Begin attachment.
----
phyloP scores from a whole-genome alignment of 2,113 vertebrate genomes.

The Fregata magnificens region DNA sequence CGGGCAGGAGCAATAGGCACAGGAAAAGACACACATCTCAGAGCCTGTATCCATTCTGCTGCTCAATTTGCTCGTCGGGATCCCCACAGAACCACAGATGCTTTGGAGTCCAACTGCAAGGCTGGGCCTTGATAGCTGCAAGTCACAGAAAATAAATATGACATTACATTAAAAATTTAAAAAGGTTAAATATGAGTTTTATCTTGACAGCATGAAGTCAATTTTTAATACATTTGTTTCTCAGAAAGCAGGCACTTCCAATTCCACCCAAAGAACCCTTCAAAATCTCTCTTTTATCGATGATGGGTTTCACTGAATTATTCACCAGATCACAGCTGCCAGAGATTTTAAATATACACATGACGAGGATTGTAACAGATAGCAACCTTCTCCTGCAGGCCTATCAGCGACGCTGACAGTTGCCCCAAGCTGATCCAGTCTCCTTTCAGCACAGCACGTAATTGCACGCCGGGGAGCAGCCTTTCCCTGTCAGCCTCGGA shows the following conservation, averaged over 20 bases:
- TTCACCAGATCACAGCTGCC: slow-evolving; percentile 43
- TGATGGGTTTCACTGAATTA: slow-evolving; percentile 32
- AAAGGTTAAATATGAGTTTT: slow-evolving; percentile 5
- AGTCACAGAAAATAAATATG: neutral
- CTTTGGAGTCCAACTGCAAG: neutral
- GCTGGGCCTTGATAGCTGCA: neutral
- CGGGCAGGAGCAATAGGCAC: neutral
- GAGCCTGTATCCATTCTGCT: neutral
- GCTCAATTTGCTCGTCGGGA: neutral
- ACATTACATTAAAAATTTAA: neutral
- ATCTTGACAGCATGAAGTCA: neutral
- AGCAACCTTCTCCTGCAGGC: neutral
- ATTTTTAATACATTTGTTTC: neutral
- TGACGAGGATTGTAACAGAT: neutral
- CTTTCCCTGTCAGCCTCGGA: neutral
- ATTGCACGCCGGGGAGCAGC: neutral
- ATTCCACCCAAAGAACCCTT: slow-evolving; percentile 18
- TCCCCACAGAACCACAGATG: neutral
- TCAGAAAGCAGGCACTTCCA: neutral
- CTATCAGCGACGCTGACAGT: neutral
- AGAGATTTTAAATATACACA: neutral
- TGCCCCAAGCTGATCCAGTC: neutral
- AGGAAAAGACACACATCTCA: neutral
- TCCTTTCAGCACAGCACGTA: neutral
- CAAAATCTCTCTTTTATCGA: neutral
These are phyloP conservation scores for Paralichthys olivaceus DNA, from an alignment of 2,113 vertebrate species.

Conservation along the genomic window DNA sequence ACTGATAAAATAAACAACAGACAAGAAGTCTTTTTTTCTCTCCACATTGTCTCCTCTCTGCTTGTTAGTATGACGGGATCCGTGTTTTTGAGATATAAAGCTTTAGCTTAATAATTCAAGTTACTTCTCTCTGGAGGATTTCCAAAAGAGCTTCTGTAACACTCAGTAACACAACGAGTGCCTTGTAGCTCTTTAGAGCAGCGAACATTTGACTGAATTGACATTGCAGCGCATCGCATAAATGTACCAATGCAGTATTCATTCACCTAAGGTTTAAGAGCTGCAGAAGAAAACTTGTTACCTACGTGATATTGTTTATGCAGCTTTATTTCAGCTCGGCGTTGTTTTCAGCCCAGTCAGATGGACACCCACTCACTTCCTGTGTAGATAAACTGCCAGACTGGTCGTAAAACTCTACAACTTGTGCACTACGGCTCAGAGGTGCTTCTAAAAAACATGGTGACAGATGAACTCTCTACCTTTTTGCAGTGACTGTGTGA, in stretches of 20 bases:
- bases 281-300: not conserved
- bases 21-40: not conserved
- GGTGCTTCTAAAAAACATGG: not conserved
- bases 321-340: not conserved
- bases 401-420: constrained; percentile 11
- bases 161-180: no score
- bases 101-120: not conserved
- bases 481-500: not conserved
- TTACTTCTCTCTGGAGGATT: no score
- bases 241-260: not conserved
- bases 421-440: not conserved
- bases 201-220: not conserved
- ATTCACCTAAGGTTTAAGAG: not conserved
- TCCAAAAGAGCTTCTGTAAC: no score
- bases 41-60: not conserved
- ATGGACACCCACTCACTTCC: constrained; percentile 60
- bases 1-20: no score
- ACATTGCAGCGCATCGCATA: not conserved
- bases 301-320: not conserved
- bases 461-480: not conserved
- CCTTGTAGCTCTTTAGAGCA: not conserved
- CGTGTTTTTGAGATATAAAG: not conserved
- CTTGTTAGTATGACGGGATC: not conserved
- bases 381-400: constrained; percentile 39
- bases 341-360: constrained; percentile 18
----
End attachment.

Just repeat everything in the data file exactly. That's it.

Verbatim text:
phyloP scores from a whole-genome alignment of 2,113 vertebrate genomes.

The Fregata magnificens region DNA sequence CGGGCAGGAGCAATAGGCACAGGAAAAGACACACATCTCAGAGCCTGTATCCATTCTGCTGCTCAATTTGCTCGTCGGGATCCCCACAGAACCACAGATGCTTTGGAGTCCAACTGCAAGGCTGGGCCTTGATAGCTGCAAGTCACAGAAAATAAATATGACATTACATTAAAAATTTAAAAAGGTTAAATATGAGTTTTATCTTGACAGCATGAAGTCAATTTTTAATACATTTGTTTCTCAGAAAGCAGGCACTTCCAATTCCACCCAAAGAACCCTTCAAAATCTCTCTTTTATCGATGATGGGTTTCACTGAATTATTCACCAGATCACAGCTGCCAGAGATTTTAAATATACACATGACGAGGATTGTAACAGATAGCAACCTTCTCCTGCAGGCCTATCAGCGACGCTGACAGTTGCCCCAAGCTGATCCAGTCTCCTTTCAGCACAGCACGTAATTGCACGCCGGGGAGCAGCCTTTCCCTGTCAGCCTCGGA shows the following conservation, averaged over 20 bases:
- TTCACCAGATCACAGCTGCC: slow-evolving; percentile 43
- TGATGGGTTTCACTGAATTA: slow-evolving; percentile 32
- AAAGGTTAAATATGAGTTTT: slow-evolving; percentile 5
- AGTCACAGAAAATAAATATG: neutral
- CTTTGGAGTCCAACTGCAAG: neutral
- GCTGGGCCTTGATAGCTGCA: neutral
- CGGGCAGGAGCAATAGGCAC: neutral
- GAGCCTGTATCCATTCTGCT: neutral
- GCTCAATTTGCTCGTCGGGA: neutral
- ACATTACATTAAAAATTTAA: neutral
- ATCTTGACAGCATGAAGTCA: neutral
- AGCAACCTTCTCCTGCAGGC: neutral
- ATTTTTAATACATTTGTTTC: neutral
- TGACGAGGATTGTAACAGAT: neutral
- CTTTCCCTGTCAGCCTCGGA: neutral
- ATTGCACGCCGGGGAGCAGC: neutral
- ATTCCACCCAAAGAACCCTT: slow-evolving; percentile 18
- TCCCCACAGAACCACAGATG: neutral
- TCAGAAAGCAGGCACTTCCA: neutral
- CTATCAGCGACGCTGACAGT: neutral
- AGAGATTTTAAATATACACA: neutral
- TGCCCCAAGCTGATCCAGTC: neutral
- AGGAAAAGACACACATCTCA: neutral
- TCCTTTCAGCACAGCACGTA: neutral
- CAAAATCTCTCTTTTATCGA: neutral
These are phyloP conservation scores for Paralichthys olivaceus DNA, from an alignment of 2,113 vertebrate species.

Conservation along the genomic window DNA sequence ACTGATAAAATAAACAACAGACAAGAAGTCTTTTTTTCTCTCCACATTGTCTCCTCTCTGCTTGTTAGTATGACGGGATCCGTGTTTTTGAGATATAAAGCTTTAGCTTAATAATTCAAGTTACTTCTCTCTGGAGGATTTCCAAAAGAGCTTCTGTAACACTCAGTAACACAACGAGTGCCTTGTAGCTCTTTAGAGCAGCGAACATTTGACTGAATTGACATTGCAGCGCATCGCATAAATGTACCAATGCAGTATTCATTCACCTAAGGTTTAAGAGCTGCAGAAGAAAACTTGTTACCTACGTGATATTGTTTATGCAGCTTTATTTCAGCTCGGCGTTGTTTTCAGCCCAGTCAGATGGACACCCACTCACTTCCTGTGTAGATAAACTGCCAGACTGGTCGTAAAACTCTACAACTTGTGCACTACGGCTCAGAGGTGCTTCTAAAAAACATGGTGACAGATGAACTCTCTACCTTTTTGCAGTGACTGTGTGA, in stretches of 20 bases:
- bases 281-300: not conserved
- bases 21-40: not conserved
- GGTGCTTCTAAAAAACATGG: not conserved
- bases 321-340: not conserved
- bases 401-420: constrained; percentile 11
- bases 161-180: no score
- bases 101-120: not conserved
- bases 481-500: not conserved
- TTACTTCTCTCTGGAGGATT: no score
- bases 241-260: not conserved
- bases 421-440: not conserved
- bases 201-220: not conserved
- ATTCACCTAAGGTTTAAGAG: not conserved
- TCCAAAAGAGCTTCTGTAAC: no score
- bases 41-60: not conserved
- ATGGACACCCACTCACTTCC: constrained; percentile 60
- bases 1-20: no score
- ACATTGCAGCGCATCGCATA: not conserved
- bases 301-320: not conserved
- bases 461-480: not conserved
- CCTTGTAGCTCTTTAGAGCA: not conserved
- CGTGTTTTTGAGATATAAAG: not conserved
- CTTGTTAGTATGACGGGATC: not conserved
- bases 381-400: constrained; percentile 39
- bases 341-360: constrained; percentile 18